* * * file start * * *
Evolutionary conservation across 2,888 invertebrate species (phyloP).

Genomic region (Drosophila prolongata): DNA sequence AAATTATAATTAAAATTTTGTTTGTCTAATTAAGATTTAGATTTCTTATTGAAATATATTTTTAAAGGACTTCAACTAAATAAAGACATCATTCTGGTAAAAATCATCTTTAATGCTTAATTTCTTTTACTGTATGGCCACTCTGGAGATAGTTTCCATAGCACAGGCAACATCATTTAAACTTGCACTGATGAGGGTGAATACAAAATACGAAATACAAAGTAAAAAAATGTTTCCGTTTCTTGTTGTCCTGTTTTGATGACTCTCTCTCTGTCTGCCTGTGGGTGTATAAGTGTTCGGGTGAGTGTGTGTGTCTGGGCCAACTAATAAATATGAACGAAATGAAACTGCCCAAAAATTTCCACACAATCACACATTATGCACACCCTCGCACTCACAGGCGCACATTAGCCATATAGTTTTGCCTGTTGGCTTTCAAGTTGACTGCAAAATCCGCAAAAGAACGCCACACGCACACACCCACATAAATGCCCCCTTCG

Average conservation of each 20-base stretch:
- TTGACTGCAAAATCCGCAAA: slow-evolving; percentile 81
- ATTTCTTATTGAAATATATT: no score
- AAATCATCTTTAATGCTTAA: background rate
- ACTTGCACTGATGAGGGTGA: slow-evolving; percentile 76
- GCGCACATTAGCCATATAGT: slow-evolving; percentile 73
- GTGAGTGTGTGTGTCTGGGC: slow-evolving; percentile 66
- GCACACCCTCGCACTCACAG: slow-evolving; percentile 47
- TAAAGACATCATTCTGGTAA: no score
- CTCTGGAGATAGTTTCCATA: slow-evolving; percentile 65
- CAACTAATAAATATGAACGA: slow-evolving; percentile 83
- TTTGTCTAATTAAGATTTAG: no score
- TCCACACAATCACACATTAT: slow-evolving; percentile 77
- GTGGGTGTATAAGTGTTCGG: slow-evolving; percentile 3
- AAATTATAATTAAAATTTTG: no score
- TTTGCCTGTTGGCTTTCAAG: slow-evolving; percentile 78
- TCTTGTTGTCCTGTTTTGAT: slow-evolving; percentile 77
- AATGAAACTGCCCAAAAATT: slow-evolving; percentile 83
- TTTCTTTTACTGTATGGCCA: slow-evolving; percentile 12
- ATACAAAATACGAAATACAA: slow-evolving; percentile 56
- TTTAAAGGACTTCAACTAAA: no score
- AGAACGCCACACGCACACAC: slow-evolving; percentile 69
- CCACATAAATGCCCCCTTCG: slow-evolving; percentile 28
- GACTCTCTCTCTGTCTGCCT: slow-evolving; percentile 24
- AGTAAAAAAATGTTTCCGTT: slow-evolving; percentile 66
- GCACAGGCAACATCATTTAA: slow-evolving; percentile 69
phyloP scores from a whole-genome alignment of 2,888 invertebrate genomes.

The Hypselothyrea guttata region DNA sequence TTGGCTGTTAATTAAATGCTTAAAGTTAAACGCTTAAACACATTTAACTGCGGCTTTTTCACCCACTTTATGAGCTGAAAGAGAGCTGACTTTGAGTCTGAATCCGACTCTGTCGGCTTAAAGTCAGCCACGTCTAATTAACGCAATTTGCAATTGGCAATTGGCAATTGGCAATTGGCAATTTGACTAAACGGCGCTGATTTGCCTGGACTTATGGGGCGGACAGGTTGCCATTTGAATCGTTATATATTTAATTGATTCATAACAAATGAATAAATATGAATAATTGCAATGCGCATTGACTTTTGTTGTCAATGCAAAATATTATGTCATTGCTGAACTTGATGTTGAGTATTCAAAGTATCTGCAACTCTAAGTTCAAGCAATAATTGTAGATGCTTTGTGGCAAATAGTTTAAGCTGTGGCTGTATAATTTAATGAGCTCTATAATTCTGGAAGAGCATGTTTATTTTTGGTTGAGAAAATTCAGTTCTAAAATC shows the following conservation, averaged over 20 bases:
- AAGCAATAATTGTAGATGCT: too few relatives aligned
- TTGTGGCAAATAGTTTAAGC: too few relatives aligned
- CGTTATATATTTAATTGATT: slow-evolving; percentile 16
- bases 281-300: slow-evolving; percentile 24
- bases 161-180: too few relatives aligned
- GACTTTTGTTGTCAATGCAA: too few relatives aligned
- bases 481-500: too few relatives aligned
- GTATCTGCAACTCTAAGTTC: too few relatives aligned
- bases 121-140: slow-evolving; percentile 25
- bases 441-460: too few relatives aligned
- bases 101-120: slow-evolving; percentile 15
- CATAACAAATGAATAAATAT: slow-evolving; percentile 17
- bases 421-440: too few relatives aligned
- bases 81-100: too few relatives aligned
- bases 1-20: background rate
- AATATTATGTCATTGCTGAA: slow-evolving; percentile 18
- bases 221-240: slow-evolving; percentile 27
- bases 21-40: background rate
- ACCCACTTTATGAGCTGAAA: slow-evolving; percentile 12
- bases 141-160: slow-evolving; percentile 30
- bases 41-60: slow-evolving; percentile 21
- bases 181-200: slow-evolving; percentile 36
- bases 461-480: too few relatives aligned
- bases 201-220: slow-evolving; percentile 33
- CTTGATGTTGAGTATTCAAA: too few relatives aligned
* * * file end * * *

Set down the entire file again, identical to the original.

Evolutionary conservation across 2,888 invertebrate species (phyloP).

Genomic region (Drosophila prolongata): DNA sequence AAATTATAATTAAAATTTTGTTTGTCTAATTAAGATTTAGATTTCTTATTGAAATATATTTTTAAAGGACTTCAACTAAATAAAGACATCATTCTGGTAAAAATCATCTTTAATGCTTAATTTCTTTTACTGTATGGCCACTCTGGAGATAGTTTCCATAGCACAGGCAACATCATTTAAACTTGCACTGATGAGGGTGAATACAAAATACGAAATACAAAGTAAAAAAATGTTTCCGTTTCTTGTTGTCCTGTTTTGATGACTCTCTCTCTGTCTGCCTGTGGGTGTATAAGTGTTCGGGTGAGTGTGTGTGTCTGGGCCAACTAATAAATATGAACGAAATGAAACTGCCCAAAAATTTCCACACAATCACACATTATGCACACCCTCGCACTCACAGGCGCACATTAGCCATATAGTTTTGCCTGTTGGCTTTCAAGTTGACTGCAAAATCCGCAAAAGAACGCCACACGCACACACCCACATAAATGCCCCCTTCG

Average conservation of each 20-base stretch:
- TTGACTGCAAAATCCGCAAA: slow-evolving; percentile 81
- ATTTCTTATTGAAATATATT: no score
- AAATCATCTTTAATGCTTAA: background rate
- ACTTGCACTGATGAGGGTGA: slow-evolving; percentile 76
- GCGCACATTAGCCATATAGT: slow-evolving; percentile 73
- GTGAGTGTGTGTGTCTGGGC: slow-evolving; percentile 66
- GCACACCCTCGCACTCACAG: slow-evolving; percentile 47
- TAAAGACATCATTCTGGTAA: no score
- CTCTGGAGATAGTTTCCATA: slow-evolving; percentile 65
- CAACTAATAAATATGAACGA: slow-evolving; percentile 83
- TTTGTCTAATTAAGATTTAG: no score
- TCCACACAATCACACATTAT: slow-evolving; percentile 77
- GTGGGTGTATAAGTGTTCGG: slow-evolving; percentile 3
- AAATTATAATTAAAATTTTG: no score
- TTTGCCTGTTGGCTTTCAAG: slow-evolving; percentile 78
- TCTTGTTGTCCTGTTTTGAT: slow-evolving; percentile 77
- AATGAAACTGCCCAAAAATT: slow-evolving; percentile 83
- TTTCTTTTACTGTATGGCCA: slow-evolving; percentile 12
- ATACAAAATACGAAATACAA: slow-evolving; percentile 56
- TTTAAAGGACTTCAACTAAA: no score
- AGAACGCCACACGCACACAC: slow-evolving; percentile 69
- CCACATAAATGCCCCCTTCG: slow-evolving; percentile 28
- GACTCTCTCTCTGTCTGCCT: slow-evolving; percentile 24
- AGTAAAAAAATGTTTCCGTT: slow-evolving; percentile 66
- GCACAGGCAACATCATTTAA: slow-evolving; percentile 69
phyloP scores from a whole-genome alignment of 2,888 invertebrate genomes.

The Hypselothyrea guttata region DNA sequence TTGGCTGTTAATTAAATGCTTAAAGTTAAACGCTTAAACACATTTAACTGCGGCTTTTTCACCCACTTTATGAGCTGAAAGAGAGCTGACTTTGAGTCTGAATCCGACTCTGTCGGCTTAAAGTCAGCCACGTCTAATTAACGCAATTTGCAATTGGCAATTGGCAATTGGCAATTGGCAATTTGACTAAACGGCGCTGATTTGCCTGGACTTATGGGGCGGACAGGTTGCCATTTGAATCGTTATATATTTAATTGATTCATAACAAATGAATAAATATGAATAATTGCAATGCGCATTGACTTTTGTTGTCAATGCAAAATATTATGTCATTGCTGAACTTGATGTTGAGTATTCAAAGTATCTGCAACTCTAAGTTCAAGCAATAATTGTAGATGCTTTGTGGCAAATAGTTTAAGCTGTGGCTGTATAATTTAATGAGCTCTATAATTCTGGAAGAGCATGTTTATTTTTGGTTGAGAAAATTCAGTTCTAAAATC shows the following conservation, averaged over 20 bases:
- AAGCAATAATTGTAGATGCT: too few relatives aligned
- TTGTGGCAAATAGTTTAAGC: too few relatives aligned
- CGTTATATATTTAATTGATT: slow-evolving; percentile 16
- bases 281-300: slow-evolving; percentile 24
- bases 161-180: too few relatives aligned
- GACTTTTGTTGTCAATGCAA: too few relatives aligned
- bases 481-500: too few relatives aligned
- GTATCTGCAACTCTAAGTTC: too few relatives aligned
- bases 121-140: slow-evolving; percentile 25
- bases 441-460: too few relatives aligned
- bases 101-120: slow-evolving; percentile 15
- CATAACAAATGAATAAATAT: slow-evolving; percentile 17
- bases 421-440: too few relatives aligned
- bases 81-100: too few relatives aligned
- bases 1-20: background rate
- AATATTATGTCATTGCTGAA: slow-evolving; percentile 18
- bases 221-240: slow-evolving; percentile 27
- bases 21-40: background rate
- ACCCACTTTATGAGCTGAAA: slow-evolving; percentile 12
- bases 141-160: slow-evolving; percentile 30
- bases 41-60: slow-evolving; percentile 21
- bases 181-200: slow-evolving; percentile 36
- bases 461-480: too few relatives aligned
- bases 201-220: slow-evolving; percentile 33
- CTTGATGTTGAGTATTCAAA: too few relatives aligned